This evaluation provides external feedback on a national induction programme, the First Time Principals (FTP) Programme. The University of Auckland Principals Centre was contracted by the Ministry of Education to offer this programme to all newly appointed principals in New Zealand primary and secondary schools. The evaluation was required to provide information on principals’ perceptions of the relative strengths of the different components of the induction programme, the extent to which it catered for their differing needs, and how it fostered the development of principal leadership. It focuses on principals who took part in the programme in 2003 and provides a snapshot of their experiences. The programme continues to evolve in response to new research, Ministry of Education priorities, and feedback from participants.
The FTP programme emphasised approaches to principal leadership that promote on-going personal and organisational learning focused on the improvement of outcomes for students. It had three main components: 12 days of residential sessions held in the first week of the first three school holidays; on-going mentoring on site, (including unlimited phone and email contact); and a confidential website (New Principals Online). All principals received a laptop computer.
The sample comprised 34 principals from the 186 members of the 2003 cohort, from eight geographical areas, and a wide range of schools. Data sources for the evaluation were primarily face-to-face interviews with the principals and either face-to-face, on-line, or telephone interviews with 16 mentors in November 2003, and follow-up phone interviews with principals in August 2004, one year after the end of the induction programme. Other data sources included analysis of ERO reports and the planning and reporting documentation submitted to the Ministry of Education by schools. Milestone reports from the University of Auckland First Time Principals Induction Programme Project Team also contributed to the evaluation.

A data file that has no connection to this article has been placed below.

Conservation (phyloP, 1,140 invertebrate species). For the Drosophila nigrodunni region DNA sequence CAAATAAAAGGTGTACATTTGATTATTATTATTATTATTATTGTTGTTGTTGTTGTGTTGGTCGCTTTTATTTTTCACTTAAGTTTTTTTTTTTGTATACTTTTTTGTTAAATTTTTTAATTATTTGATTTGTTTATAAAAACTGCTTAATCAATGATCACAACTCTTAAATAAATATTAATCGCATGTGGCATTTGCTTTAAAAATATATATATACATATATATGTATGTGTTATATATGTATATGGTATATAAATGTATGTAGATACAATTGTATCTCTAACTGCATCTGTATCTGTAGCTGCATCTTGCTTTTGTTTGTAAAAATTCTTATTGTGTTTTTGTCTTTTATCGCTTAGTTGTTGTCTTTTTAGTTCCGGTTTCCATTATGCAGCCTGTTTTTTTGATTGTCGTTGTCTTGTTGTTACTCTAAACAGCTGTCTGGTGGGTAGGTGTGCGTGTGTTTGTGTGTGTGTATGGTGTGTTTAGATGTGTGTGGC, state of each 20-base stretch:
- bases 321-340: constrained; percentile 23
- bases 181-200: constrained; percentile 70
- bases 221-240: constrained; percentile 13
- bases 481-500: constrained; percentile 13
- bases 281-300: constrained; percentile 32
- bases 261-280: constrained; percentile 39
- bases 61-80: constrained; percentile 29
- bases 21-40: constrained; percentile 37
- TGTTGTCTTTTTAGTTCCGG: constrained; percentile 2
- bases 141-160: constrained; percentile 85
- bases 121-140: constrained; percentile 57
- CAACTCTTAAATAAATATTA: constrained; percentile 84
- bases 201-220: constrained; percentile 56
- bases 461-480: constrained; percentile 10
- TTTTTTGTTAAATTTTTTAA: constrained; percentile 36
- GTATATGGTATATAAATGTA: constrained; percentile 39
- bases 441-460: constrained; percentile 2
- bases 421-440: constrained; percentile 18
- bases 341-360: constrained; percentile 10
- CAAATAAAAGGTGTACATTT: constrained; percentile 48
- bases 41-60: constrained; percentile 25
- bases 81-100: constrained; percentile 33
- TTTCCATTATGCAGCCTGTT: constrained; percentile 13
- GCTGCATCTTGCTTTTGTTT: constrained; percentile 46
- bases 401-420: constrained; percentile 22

A key finding of the study was the diversity of the sample, both in terms of previous professional learning and backgrounds in leadership positions. A number of principals brought little knowledge and relevant leadership experience to their new roles, while others had spent several years preparing for the position, both professionally and academically. Principals also came from widely different school types, from tiny one room rural schools to large urban secondary schools. The majority of participants considered that the induction programme had been successful in addressing the diverse needs of the group, and in including participant voices in the content, process and evaluation of the programme. Principals appeared to have grasped the importance of leadership for learning, although a number were constrained by particular school contexts, and the match between their current abilities and leadership requirements. An additional and on-going benefit for participants has been the opportunity it has provided for networking with other principals.
Mentors felt well prepared for their roles, and in most cases, principals appreciated their support. Some principals with well established networks, particularly in large cities, had little need for the mentoring component, while more isolated principals came to depend on their mentors for help with day-to-day challenges. One aspect of the mentor’s role was to guide principals with the identification of a school-wide learning goal, and to track progress towards it in the form of a professional portfolio. Few mentors or principals appeared to appreciate the utility of this, seeing it as an externally initiated “extra”, of less importance than their immediate challenges. It appeared that a number of principals required more assistance to identify and address key learning needs in their schools, and that those who were engaged in whole school professional developmentcontracts that focused strongly on the use of evidence to inform teaching were able to demonstrate more valid and meaningful approaches in their planning and reporting documentation.
The on-line component was shown to have little impact on the principals’ learning and behaviour.
Overall the evaluation concludes that the 2003 programme was well conceptualised, well delivered, and well aligned with Ministry of Education goals to improve outcomes for students, and reduce disparities in achievement in New Zealand schools. The First Time Principals Induction Programme appears to be an initiative with the potential to impact significantly over time on principals’ knowledge and approaches to learning-focused school leadership.